A series of tornadoes in North Texas over the weekend have left at least one person dead and others missing. Meanwhile, in South Carolina, a weakening Tropical Storm Ana made landfall early this morning near Myrtle Beach, S.C.

One of the tornadoes that hit Saturday destroyed homes in a rural area south of Cisco, a town about 100 miles west of Fort Worth, Eastland County, Judge Rex Fields was quoted by The Associated Press as saying.

Pope Francis, who plans to visit the United States in September, might tack onto his itinerary a side trip to Cuba, the Vatican says, but it cautions the talks with Havana are at an early stage.

The Catholic Herald quotes Vatican spokesman Federico Lombardi as saying Francis is "considering the idea of a Cuba leg."

The Herald notes:

Updated at 11:05 a.m. ET

The co-pilot who deliberately downed an airliner over the French Alps this week, killing all 150 aboard, had told a girlfriend sometime last year that he would "do something" that would make people remember his name, a German newspaper reports.

Updated at 6:30 p.m. EDT

A day after President Obama spoke in Selma, Ala., to mark the 50th anniversary of 'Bloody Sunday' — a police crackdown on the 1965 voting rights march — tens of thousands of people gathered to trace the footsteps of the original protesters who were met by state troopers firing tear-gas and swinging truncheons at the foot of the Edmund Pettus bridge.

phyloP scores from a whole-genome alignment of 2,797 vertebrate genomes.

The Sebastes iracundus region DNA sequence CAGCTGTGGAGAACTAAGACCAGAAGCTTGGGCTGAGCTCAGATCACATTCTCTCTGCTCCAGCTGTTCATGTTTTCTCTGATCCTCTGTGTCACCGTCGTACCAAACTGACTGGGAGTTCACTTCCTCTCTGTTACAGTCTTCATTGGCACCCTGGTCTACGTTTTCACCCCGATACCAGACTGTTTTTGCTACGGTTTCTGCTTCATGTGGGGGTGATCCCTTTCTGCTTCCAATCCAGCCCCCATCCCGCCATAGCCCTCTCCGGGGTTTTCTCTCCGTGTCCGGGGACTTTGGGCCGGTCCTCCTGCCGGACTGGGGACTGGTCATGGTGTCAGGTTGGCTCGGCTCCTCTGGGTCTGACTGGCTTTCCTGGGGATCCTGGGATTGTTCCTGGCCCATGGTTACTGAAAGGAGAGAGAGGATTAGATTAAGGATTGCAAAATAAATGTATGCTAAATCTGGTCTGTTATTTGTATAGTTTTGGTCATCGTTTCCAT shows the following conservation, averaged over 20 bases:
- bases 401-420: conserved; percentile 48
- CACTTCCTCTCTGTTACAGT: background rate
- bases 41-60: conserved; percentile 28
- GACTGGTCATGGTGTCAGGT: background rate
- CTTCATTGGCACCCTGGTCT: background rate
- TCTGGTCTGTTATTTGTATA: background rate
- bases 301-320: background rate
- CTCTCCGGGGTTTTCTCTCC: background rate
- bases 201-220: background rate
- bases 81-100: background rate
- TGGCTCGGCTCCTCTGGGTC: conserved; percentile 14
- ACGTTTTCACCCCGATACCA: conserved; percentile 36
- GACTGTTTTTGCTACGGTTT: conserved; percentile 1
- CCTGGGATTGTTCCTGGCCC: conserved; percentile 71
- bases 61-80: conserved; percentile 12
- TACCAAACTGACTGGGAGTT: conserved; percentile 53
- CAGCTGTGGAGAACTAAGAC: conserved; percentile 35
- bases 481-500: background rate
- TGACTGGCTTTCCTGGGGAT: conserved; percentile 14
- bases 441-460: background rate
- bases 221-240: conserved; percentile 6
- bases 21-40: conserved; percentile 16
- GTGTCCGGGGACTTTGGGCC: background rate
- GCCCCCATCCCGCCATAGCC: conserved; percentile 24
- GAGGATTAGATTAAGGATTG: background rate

Updated at 4:30 p.m. ET

President Obama, speaking in Selma, Ala., at an event marking the 50th anniversary of the "Bloody Sunday" civil rights march that witnessed hundreds of demonstrators attacked and beaten by police, said the nation was much closer to racial equality, but that the march is not over yet.

"There are places, and moments in America where this nation's destiny has been decided," the president said at the Edmund Pettus Bridge, where Alabama state troopers converged on protesters on March 7, 1965.

Astronauts at the International Space Station have ventured outside to perform a challenging cable installation on their orbiting platform.

Spacewalkers Terry Virts and Butch Wilmore have 400 feet of cable to install as well as two sets of antennas.

Secretary of Homeland Security Jeh Johnson says he's taking seriously a call by Islamist extremists for attacks on shopping malls in the West, including Minnesota's giant Mall of America.